New York: Doubleday, 1958.
An elegantly written and profound book that was a powerful influence to my own intellectual development when I read it in 1958; it also a great inspiration for me to study the history of evolution and biology.
"Eiseley documented that animal variation, extinction, and a lengthy history of the earth were observed from the 1600s onward. Scientists groped towards a theory with increasingly detailed observations. They became aware that evolution had occurred without knowing how. Evolution was "in the air" and part of the intellectual discourse both before and after On the Origin of Species was published. The publisher describes it thus: "At the heart of the account is Charles Darwin, but the story neither begins nor ends with him. Starting with the seventeenth-century notion of the Great Chain of Being, Dr. Eiseley traces the achievements and discoveries of men in many fields of science who paved the way for Darwin; and the book concludes with an extensive discussion of the ways in which Darwin's work has been challenged, improved upon, and occasionally refuted during the past hundred years."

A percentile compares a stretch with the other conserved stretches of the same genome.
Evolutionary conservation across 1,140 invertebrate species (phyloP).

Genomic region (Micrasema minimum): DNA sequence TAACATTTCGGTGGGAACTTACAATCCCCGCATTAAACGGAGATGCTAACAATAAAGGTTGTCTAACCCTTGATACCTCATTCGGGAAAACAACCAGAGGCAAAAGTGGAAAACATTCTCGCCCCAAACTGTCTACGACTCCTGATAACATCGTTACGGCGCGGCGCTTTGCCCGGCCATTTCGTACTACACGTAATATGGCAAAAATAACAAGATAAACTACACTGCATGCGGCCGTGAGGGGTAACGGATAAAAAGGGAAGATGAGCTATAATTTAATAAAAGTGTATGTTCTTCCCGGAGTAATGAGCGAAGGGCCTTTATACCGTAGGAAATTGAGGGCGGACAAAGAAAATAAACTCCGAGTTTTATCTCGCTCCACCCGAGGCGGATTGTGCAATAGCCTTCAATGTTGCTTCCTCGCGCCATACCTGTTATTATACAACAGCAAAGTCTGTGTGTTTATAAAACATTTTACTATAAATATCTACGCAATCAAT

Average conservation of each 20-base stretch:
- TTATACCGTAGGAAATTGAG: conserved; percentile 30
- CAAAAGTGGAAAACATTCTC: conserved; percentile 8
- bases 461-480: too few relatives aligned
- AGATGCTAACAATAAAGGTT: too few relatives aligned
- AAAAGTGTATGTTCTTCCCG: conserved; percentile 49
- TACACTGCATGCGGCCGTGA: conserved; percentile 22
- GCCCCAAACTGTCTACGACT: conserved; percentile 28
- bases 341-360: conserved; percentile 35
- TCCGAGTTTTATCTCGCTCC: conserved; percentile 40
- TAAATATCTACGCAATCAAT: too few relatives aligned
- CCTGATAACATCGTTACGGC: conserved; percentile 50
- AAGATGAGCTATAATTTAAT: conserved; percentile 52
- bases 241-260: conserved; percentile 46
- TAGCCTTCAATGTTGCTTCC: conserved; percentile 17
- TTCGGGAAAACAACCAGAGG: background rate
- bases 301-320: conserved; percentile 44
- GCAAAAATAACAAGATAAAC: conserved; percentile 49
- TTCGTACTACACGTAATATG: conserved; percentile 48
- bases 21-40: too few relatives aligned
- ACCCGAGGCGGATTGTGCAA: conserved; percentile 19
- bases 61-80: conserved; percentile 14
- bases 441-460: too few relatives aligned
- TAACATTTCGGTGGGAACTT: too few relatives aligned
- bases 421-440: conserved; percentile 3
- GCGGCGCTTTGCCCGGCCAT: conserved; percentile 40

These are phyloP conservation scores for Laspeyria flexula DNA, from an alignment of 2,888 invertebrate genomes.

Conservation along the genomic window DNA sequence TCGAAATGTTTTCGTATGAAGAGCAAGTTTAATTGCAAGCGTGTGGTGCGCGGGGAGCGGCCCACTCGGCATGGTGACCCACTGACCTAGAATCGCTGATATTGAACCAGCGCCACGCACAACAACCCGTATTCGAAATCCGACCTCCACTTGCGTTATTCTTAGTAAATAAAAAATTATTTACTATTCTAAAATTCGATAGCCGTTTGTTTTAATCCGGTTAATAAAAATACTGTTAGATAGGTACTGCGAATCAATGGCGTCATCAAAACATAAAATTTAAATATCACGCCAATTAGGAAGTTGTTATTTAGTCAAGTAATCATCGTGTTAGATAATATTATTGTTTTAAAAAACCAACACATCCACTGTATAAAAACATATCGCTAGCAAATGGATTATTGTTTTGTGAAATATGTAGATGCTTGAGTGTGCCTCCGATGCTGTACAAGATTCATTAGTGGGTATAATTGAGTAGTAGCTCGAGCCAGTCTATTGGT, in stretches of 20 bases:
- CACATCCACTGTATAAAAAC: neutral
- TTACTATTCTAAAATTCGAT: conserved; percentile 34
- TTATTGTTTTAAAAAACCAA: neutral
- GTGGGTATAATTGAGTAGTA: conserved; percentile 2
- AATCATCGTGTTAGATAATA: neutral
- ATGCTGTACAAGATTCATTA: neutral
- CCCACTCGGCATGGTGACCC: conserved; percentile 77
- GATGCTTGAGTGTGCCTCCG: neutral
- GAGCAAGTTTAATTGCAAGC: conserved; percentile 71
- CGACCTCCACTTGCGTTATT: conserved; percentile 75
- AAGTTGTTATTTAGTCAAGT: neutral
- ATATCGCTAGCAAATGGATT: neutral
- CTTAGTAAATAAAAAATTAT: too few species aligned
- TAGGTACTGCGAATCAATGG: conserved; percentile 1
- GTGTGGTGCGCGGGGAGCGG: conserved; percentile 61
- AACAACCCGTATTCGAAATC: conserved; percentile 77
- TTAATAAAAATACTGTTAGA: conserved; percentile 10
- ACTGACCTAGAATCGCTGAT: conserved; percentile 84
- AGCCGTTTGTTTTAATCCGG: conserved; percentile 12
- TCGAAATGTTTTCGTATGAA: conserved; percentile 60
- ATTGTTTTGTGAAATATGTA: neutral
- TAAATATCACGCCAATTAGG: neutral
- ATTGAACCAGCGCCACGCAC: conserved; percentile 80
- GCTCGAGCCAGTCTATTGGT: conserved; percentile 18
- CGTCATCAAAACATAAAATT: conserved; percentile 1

"Persons whose contributions are discussed include Sir Thomas Browne, Sir Francis Bacon, Carl Linnaeus, Benoît de Maillet, the Comte de Buffon, Erasmus Darwin, Louis Agassiz, Jean-Baptiste Lamarck, James Hutton, William Smith, Georges Cuvier, Étienne Geoffroy Saint-Hilaire, Sir Charles Lyell, Thomas Robert Malthus, William Wells, Patrick Matthew, Karl von Baer, Robert Chambers, Thomas Henry Huxley, Sir John Richardson, Alexander Humboldt, Gregor Mendel, Hugo De Vries, W. L. Johannsen, Lambert Quételet, and Alfred Russel Wallace. Critics discussed include Fleeming Jenkin, A.W. Bennett, Lord Kelvin, and Adam Sedgwick, both a mentor and a critic.15]" (Wikipedia).
Subjects: EVOLUTION › History of Evolutionary Thought